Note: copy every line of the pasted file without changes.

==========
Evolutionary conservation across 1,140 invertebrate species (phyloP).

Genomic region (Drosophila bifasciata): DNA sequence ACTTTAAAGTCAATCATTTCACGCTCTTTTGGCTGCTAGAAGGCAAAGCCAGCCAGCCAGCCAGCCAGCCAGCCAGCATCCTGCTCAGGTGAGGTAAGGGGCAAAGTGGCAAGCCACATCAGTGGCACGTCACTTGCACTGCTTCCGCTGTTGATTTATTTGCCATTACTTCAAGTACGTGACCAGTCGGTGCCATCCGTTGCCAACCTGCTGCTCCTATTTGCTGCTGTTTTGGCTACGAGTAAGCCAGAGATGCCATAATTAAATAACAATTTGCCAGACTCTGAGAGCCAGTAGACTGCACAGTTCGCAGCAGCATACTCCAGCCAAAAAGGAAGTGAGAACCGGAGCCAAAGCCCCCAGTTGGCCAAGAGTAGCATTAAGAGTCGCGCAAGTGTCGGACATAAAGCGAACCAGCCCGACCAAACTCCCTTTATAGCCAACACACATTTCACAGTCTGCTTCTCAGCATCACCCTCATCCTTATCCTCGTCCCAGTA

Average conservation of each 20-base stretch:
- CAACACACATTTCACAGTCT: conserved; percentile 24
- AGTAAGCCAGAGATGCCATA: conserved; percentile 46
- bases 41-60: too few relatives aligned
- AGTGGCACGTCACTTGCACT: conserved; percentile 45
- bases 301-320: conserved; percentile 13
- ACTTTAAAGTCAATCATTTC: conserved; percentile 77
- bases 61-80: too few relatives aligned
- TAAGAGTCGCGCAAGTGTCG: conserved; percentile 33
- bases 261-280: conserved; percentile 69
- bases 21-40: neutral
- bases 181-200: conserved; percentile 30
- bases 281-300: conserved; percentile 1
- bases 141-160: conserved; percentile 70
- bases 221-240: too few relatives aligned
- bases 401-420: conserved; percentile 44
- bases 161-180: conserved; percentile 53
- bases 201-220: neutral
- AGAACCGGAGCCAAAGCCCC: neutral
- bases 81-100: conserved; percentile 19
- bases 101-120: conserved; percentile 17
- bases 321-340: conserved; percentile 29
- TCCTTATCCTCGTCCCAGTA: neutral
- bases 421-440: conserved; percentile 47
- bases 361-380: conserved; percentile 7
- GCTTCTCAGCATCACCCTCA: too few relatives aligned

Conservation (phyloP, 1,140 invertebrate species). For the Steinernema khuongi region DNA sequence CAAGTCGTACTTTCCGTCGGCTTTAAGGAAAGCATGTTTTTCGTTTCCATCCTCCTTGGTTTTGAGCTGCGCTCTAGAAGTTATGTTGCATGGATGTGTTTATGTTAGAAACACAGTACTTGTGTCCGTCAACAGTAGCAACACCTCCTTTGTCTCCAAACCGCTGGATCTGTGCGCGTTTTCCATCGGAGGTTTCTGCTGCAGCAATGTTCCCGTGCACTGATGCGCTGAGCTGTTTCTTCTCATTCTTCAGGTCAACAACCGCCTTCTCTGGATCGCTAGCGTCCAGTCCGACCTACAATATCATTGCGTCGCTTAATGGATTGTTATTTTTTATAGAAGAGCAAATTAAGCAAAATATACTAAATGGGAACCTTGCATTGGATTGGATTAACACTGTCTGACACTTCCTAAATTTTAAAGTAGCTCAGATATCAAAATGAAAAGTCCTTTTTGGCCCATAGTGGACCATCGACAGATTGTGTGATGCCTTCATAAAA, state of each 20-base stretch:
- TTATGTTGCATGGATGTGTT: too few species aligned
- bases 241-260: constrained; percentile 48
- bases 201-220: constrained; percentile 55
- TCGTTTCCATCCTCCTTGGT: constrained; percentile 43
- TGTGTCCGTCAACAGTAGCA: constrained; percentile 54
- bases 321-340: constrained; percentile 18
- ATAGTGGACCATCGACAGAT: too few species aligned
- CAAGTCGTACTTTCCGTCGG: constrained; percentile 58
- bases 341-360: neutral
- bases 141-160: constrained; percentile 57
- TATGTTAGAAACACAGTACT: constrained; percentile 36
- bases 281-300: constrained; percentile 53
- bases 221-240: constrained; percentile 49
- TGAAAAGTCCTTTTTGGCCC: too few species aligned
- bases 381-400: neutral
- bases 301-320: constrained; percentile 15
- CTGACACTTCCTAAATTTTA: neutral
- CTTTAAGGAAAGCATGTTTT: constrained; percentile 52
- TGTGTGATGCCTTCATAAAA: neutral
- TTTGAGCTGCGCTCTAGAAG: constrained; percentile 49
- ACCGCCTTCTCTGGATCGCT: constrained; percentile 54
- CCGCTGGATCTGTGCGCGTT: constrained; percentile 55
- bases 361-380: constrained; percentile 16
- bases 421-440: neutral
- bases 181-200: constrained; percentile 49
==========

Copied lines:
Evolutionary conservation across 1,140 invertebrate species (phyloP).

Genomic region (Drosophila bifasciata): DNA sequence ACTTTAAAGTCAATCATTTCACGCTCTTTTGGCTGCTAGAAGGCAAAGCCAGCCAGCCAGCCAGCCAGCCAGCCAGCATCCTGCTCAGGTGAGGTAAGGGGCAAAGTGGCAAGCCACATCAGTGGCACGTCACTTGCACTGCTTCCGCTGTTGATTTATTTGCCATTACTTCAAGTACGTGACCAGTCGGTGCCATCCGTTGCCAACCTGCTGCTCCTATTTGCTGCTGTTTTGGCTACGAGTAAGCCAGAGATGCCATAATTAAATAACAATTTGCCAGACTCTGAGAGCCAGTAGACTGCACAGTTCGCAGCAGCATACTCCAGCCAAAAAGGAAGTGAGAACCGGAGCCAAAGCCCCCAGTTGGCCAAGAGTAGCATTAAGAGTCGCGCAAGTGTCGGACATAAAGCGAACCAGCCCGACCAAACTCCCTTTATAGCCAACACACATTTCACAGTCTGCTTCTCAGCATCACCCTCATCCTTATCCTCGTCCCAGTA

Average conservation of each 20-base stretch:
- CAACACACATTTCACAGTCT: conserved; percentile 24
- AGTAAGCCAGAGATGCCATA: conserved; percentile 46
- bases 41-60: too few relatives aligned
- AGTGGCACGTCACTTGCACT: conserved; percentile 45
- bases 301-320: conserved; percentile 13
- ACTTTAAAGTCAATCATTTC: conserved; percentile 77
- bases 61-80: too few relatives aligned
- TAAGAGTCGCGCAAGTGTCG: conserved; percentile 33
- bases 261-280: conserved; percentile 69
- bases 21-40: neutral
- bases 181-200: conserved; percentile 30
- bases 281-300: conserved; percentile 1
- bases 141-160: conserved; percentile 70
- bases 221-240: too few relatives aligned
- bases 401-420: conserved; percentile 44
- bases 161-180: conserved; percentile 53
- bases 201-220: neutral
- AGAACCGGAGCCAAAGCCCC: neutral
- bases 81-100: conserved; percentile 19
- bases 101-120: conserved; percentile 17
- bases 321-340: conserved; percentile 29
- TCCTTATCCTCGTCCCAGTA: neutral
- bases 421-440: conserved; percentile 47
- bases 361-380: conserved; percentile 7
- GCTTCTCAGCATCACCCTCA: too few relatives aligned

Conservation (phyloP, 1,140 invertebrate species). For the Steinernema khuongi region DNA sequence CAAGTCGTACTTTCCGTCGGCTTTAAGGAAAGCATGTTTTTCGTTTCCATCCTCCTTGGTTTTGAGCTGCGCTCTAGAAGTTATGTTGCATGGATGTGTTTATGTTAGAAACACAGTACTTGTGTCCGTCAACAGTAGCAACACCTCCTTTGTCTCCAAACCGCTGGATCTGTGCGCGTTTTCCATCGGAGGTTTCTGCTGCAGCAATGTTCCCGTGCACTGATGCGCTGAGCTGTTTCTTCTCATTCTTCAGGTCAACAACCGCCTTCTCTGGATCGCTAGCGTCCAGTCCGACCTACAATATCATTGCGTCGCTTAATGGATTGTTATTTTTTATAGAAGAGCAAATTAAGCAAAATATACTAAATGGGAACCTTGCATTGGATTGGATTAACACTGTCTGACACTTCCTAAATTTTAAAGTAGCTCAGATATCAAAATGAAAAGTCCTTTTTGGCCCATAGTGGACCATCGACAGATTGTGTGATGCCTTCATAAAA, state of each 20-base stretch:
- TTATGTTGCATGGATGTGTT: too few species aligned
- bases 241-260: constrained; percentile 48
- bases 201-220: constrained; percentile 55
- TCGTTTCCATCCTCCTTGGT: constrained; percentile 43
- TGTGTCCGTCAACAGTAGCA: constrained; percentile 54
- bases 321-340: constrained; percentile 18
- ATAGTGGACCATCGACAGAT: too few species aligned
- CAAGTCGTACTTTCCGTCGG: constrained; percentile 58
- bases 341-360: neutral
- bases 141-160: constrained; percentile 57
- TATGTTAGAAACACAGTACT: constrained; percentile 36
- bases 281-300: constrained; percentile 53
- bases 221-240: constrained; percentile 49
- TGAAAAGTCCTTTTTGGCCC: too few species aligned
- bases 381-400: neutral
- bases 301-320: constrained; percentile 15
- CTGACACTTCCTAAATTTTA: neutral
- CTTTAAGGAAAGCATGTTTT: constrained; percentile 52
- TGTGTGATGCCTTCATAAAA: neutral
- TTTGAGCTGCGCTCTAGAAG: constrained; percentile 49
- ACCGCCTTCTCTGGATCGCT: constrained; percentile 54
- CCGCTGGATCTGTGCGCGTT: constrained; percentile 55
- bases 361-380: constrained; percentile 16
- bases 421-440: neutral
- bases 181-200: constrained; percentile 49